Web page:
Income elasticities: weighted sum adds up to 1

to px (similarly for other prices)

Traditional forms of demand equation

Why does it matter which demand formula is

used?

The different formulas for demand functions

imply difference in whether and how the

demand elasticities vary.

They also imply different shapes of the

demand function, and therefore different

patterns of behavior.

Some shapes of the demand function may not

be plausible for some commodities.

Different formulas have different shapes

At some finite price, demand falls Demand goes asymptotically to

to zero. zero as price rises to infinity

The semilog (57 & 58) have

similar shapes

13

The Cobb-Douglas utility function

Estimating a demand equation

Estimating the demand equation

The Stone-Geary demand function

In this model, the consumer never chooses a

consumption level xi that is lower than i.

As the price of a good, pi, rises towards infinity,

the consumption level xi shrinks down to i.

In he water application presented below, good 1

is water. Here 1 is represented as depending on

weather variables, rather than being a constant

the hotter the climate, the larger the minimum

consumption of water, 1.

There is just one other good, x2, representing all

non-water consumption.

For this other good, 2 = 0.

Al-Qunaibet and Johnston focus on the question of the

shape of the demand curve for water (in this case, in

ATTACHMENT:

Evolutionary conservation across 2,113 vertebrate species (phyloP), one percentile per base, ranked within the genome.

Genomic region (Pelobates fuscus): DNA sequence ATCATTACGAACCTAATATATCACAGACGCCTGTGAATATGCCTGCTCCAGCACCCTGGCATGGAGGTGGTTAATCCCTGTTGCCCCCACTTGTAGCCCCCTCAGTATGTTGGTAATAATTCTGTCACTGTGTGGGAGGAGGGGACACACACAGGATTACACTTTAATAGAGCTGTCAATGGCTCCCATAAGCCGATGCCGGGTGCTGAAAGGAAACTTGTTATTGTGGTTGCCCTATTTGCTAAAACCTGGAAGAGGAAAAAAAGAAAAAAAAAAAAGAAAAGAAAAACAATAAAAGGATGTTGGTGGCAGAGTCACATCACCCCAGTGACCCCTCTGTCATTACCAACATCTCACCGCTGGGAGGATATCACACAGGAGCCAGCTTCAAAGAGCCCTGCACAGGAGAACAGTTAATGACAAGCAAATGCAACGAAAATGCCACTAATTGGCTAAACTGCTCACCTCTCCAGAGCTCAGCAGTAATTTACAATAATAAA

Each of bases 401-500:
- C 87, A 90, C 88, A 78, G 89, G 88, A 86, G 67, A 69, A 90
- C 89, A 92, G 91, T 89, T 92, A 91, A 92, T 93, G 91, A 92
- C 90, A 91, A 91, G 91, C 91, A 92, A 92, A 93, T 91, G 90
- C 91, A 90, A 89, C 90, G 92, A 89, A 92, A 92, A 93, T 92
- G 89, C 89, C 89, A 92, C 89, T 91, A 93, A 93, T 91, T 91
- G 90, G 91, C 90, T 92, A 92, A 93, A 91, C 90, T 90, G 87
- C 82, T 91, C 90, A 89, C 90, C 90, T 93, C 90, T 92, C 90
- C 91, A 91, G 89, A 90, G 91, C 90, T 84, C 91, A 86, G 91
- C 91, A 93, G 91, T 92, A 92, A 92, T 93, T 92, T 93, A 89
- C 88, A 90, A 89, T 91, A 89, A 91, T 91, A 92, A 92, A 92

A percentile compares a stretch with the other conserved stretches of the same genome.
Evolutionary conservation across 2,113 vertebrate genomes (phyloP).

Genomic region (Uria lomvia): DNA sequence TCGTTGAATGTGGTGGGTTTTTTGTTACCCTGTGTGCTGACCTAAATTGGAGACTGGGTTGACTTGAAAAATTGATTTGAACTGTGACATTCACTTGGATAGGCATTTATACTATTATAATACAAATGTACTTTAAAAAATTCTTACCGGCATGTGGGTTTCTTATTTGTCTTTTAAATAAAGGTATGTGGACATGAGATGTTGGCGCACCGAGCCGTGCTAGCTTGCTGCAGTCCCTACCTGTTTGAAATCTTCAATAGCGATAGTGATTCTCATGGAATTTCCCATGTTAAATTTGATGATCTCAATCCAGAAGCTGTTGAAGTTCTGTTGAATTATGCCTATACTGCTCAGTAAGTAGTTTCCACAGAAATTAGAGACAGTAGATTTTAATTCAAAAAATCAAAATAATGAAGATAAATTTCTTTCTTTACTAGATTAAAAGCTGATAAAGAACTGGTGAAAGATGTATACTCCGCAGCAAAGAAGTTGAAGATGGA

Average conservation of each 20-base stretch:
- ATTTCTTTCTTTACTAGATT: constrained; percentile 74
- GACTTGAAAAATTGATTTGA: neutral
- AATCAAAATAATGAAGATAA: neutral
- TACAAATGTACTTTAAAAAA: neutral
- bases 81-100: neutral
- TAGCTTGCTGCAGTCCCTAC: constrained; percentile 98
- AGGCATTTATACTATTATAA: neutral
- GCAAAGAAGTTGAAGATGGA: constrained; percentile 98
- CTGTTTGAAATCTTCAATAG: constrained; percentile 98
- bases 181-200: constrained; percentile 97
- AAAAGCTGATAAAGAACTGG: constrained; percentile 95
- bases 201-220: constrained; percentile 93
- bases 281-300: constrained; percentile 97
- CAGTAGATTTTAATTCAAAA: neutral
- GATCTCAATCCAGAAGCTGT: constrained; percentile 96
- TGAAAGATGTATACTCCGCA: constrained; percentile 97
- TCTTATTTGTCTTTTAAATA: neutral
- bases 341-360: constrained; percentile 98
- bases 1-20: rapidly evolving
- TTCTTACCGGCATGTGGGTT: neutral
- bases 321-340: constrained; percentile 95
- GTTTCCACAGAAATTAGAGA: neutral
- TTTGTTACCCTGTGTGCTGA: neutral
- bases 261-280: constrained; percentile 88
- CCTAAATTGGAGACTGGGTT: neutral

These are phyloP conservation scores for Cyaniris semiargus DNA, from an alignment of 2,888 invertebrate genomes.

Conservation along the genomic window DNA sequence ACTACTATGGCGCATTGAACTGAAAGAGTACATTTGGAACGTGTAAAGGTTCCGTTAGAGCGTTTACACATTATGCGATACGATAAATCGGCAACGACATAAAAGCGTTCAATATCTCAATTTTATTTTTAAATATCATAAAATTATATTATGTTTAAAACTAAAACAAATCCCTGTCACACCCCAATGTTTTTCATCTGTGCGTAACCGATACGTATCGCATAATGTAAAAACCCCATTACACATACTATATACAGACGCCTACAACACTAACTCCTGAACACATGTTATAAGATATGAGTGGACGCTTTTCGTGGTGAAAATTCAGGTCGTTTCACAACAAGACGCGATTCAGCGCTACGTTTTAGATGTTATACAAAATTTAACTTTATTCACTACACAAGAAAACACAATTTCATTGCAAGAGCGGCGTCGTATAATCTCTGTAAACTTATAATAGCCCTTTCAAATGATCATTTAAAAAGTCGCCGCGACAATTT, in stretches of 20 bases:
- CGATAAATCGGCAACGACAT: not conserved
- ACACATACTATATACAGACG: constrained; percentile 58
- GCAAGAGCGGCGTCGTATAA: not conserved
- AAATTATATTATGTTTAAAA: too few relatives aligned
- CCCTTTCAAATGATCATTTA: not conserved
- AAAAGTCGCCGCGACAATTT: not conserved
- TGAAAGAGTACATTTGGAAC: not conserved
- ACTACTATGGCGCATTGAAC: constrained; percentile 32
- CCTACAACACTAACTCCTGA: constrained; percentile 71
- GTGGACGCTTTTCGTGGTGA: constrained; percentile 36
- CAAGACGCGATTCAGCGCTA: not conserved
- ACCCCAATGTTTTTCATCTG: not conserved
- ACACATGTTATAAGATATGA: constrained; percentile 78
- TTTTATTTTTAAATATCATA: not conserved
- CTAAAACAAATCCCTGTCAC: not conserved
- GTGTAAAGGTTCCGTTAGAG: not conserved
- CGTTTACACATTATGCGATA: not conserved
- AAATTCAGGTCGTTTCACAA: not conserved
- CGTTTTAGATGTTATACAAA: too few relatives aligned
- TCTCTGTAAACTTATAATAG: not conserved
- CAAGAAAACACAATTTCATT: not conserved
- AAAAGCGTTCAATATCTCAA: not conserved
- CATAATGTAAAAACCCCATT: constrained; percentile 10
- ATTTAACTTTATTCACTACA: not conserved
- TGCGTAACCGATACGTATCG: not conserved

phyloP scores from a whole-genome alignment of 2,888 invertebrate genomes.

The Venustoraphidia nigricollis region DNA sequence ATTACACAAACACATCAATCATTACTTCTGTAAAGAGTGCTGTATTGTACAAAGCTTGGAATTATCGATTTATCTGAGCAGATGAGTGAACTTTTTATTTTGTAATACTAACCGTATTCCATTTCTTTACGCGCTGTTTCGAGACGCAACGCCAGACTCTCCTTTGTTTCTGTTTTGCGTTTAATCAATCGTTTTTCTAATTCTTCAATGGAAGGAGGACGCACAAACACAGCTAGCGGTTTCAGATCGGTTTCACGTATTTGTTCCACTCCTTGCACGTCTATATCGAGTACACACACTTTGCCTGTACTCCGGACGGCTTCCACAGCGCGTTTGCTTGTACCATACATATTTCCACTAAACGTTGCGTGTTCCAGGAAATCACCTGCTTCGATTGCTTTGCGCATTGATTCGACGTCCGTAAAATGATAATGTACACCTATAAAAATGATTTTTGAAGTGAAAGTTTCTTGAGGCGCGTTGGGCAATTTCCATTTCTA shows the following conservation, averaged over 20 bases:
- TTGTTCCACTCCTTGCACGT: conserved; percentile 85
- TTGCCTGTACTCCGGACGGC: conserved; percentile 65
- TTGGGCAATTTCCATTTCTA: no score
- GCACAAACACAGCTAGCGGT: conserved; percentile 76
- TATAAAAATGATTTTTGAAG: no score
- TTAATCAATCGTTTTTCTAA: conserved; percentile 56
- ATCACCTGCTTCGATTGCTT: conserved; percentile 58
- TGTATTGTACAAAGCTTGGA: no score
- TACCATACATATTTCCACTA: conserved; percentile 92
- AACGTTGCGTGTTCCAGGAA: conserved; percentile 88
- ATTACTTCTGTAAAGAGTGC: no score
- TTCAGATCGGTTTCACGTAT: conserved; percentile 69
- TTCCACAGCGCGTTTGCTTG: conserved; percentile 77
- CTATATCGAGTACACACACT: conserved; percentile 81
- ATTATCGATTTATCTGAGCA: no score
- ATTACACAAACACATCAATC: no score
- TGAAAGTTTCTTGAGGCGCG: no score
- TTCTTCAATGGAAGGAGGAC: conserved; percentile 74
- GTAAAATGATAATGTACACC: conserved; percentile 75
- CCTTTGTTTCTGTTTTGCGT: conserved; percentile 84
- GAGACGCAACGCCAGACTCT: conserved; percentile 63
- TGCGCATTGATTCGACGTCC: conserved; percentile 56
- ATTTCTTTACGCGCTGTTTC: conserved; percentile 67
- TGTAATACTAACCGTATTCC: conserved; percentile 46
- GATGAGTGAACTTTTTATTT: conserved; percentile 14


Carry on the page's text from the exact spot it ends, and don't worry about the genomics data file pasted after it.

Kuwait).

They argue that the linear demand function, which had

often been used in the literature, is not very plausible,

because it is impossible that any household would go

entirely without water if the price is high.

For the same reason they argue that the log-log

demand (56) and the semi-log models (57 & 58) are

implausible.

Therefore some other type of demand formulation

may be more plausible. They suggest the Stone-Geary

model, since demand doesnt go to zero.

Using data on residential demand in Kuwait they fit

these various demand models, and compare the

results.

Traditional forms of demand equation

Extending Stone-Geary to incorporate

other demand factors

The effect of weather on demand

MODELING HOW WEATHER (H) AFFECTS DEMAND

Approach (A)

xt = pt + yt + Ht

xt

Here, is not affected by Ht.

pt

xt

Similarly, is not affected by Ht.

yt

Approach (B)

Winter demand

xt = 1 1pt + 1yt

Summer demand

xt = 2 2pt + 2yt

xt x

In this case, 1 in the winter, but t 2 in the summer.

pt pt

xt

Similarly, with .

yt

Approach (C)

xt = [ + Ht]pt + yt + Ht = pt + yt + Ht + Htpt

xt

Here, H t is affected by Ht .

pt

To summarize the modelers choice

Does the modeler formulate a model in which

Weather affects the level of demand but it does not

affect how demand responds to other factors, such as

price [model A].

Weather affects the level of demand and it affects

how demand responds to certain other factors (e.g.,

price) but it does not affect how demand responds to

all factors (e.g., how demand responds to income)

[model C].

Weather affects the level of demand and it affects

how demand responds to all other factors, because

there are separate demand equations for summer and

winter [model B].

Incorporating demographic variables

How would you modify the log-log demand

function (56) to represent this?

Having more children affects the level of

demand and the price elasticity of demand

A warning: individual versus aggregate

demand functions

Example: aggregate demand